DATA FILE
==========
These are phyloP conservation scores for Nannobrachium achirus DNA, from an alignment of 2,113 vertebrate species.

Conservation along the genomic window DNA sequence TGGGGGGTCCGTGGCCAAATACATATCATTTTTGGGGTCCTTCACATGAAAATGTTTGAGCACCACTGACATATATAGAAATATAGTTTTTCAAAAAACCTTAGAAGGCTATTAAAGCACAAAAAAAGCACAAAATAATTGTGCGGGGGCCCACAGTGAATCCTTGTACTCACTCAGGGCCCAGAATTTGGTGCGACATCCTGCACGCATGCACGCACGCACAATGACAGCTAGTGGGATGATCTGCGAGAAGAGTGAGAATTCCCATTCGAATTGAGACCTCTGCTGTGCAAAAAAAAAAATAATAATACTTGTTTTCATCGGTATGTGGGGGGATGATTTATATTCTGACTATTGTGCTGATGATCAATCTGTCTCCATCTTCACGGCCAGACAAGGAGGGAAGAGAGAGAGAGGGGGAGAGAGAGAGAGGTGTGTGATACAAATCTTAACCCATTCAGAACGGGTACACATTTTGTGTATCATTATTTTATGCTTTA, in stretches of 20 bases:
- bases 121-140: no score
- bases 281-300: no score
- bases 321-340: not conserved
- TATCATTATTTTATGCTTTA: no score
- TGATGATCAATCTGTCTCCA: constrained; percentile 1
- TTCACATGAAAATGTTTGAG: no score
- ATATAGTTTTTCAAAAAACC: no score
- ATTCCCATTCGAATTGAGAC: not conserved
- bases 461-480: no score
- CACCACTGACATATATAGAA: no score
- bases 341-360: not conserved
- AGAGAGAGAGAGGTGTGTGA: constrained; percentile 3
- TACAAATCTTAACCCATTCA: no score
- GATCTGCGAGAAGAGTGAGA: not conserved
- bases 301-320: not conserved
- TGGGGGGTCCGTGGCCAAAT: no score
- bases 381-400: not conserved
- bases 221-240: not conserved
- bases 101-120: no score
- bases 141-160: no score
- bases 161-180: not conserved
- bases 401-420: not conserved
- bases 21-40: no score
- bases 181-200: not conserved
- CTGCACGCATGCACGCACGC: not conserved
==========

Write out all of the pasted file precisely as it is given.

These are phyloP conservation scores for Nannobrachium achirus DNA, from an alignment of 2,113 vertebrate species.

Conservation along the genomic window DNA sequence TGGGGGGTCCGTGGCCAAATACATATCATTTTTGGGGTCCTTCACATGAAAATGTTTGAGCACCACTGACATATATAGAAATATAGTTTTTCAAAAAACCTTAGAAGGCTATTAAAGCACAAAAAAAGCACAAAATAATTGTGCGGGGGCCCACAGTGAATCCTTGTACTCACTCAGGGCCCAGAATTTGGTGCGACATCCTGCACGCATGCACGCACGCACAATGACAGCTAGTGGGATGATCTGCGAGAAGAGTGAGAATTCCCATTCGAATTGAGACCTCTGCTGTGCAAAAAAAAAAATAATAATACTTGTTTTCATCGGTATGTGGGGGGATGATTTATATTCTGACTATTGTGCTGATGATCAATCTGTCTCCATCTTCACGGCCAGACAAGGAGGGAAGAGAGAGAGAGGGGGAGAGAGAGAGAGGTGTGTGATACAAATCTTAACCCATTCAGAACGGGTACACATTTTGTGTATCATTATTTTATGCTTTA, in stretches of 20 bases:
- bases 121-140: no score
- bases 281-300: no score
- bases 321-340: not conserved
- TATCATTATTTTATGCTTTA: no score
- TGATGATCAATCTGTCTCCA: constrained; percentile 1
- TTCACATGAAAATGTTTGAG: no score
- ATATAGTTTTTCAAAAAACC: no score
- ATTCCCATTCGAATTGAGAC: not conserved
- bases 461-480: no score
- CACCACTGACATATATAGAA: no score
- bases 341-360: not conserved
- AGAGAGAGAGAGGTGTGTGA: constrained; percentile 3
- TACAAATCTTAACCCATTCA: no score
- GATCTGCGAGAAGAGTGAGA: not conserved
- bases 301-320: not conserved
- TGGGGGGTCCGTGGCCAAAT: no score
- bases 381-400: not conserved
- bases 221-240: not conserved
- bases 101-120: no score
- bases 141-160: no score
- bases 161-180: not conserved
- bases 401-420: not conserved
- bases 21-40: no score
- bases 181-200: not conserved
- CTGCACGCATGCACGCACGC: not conserved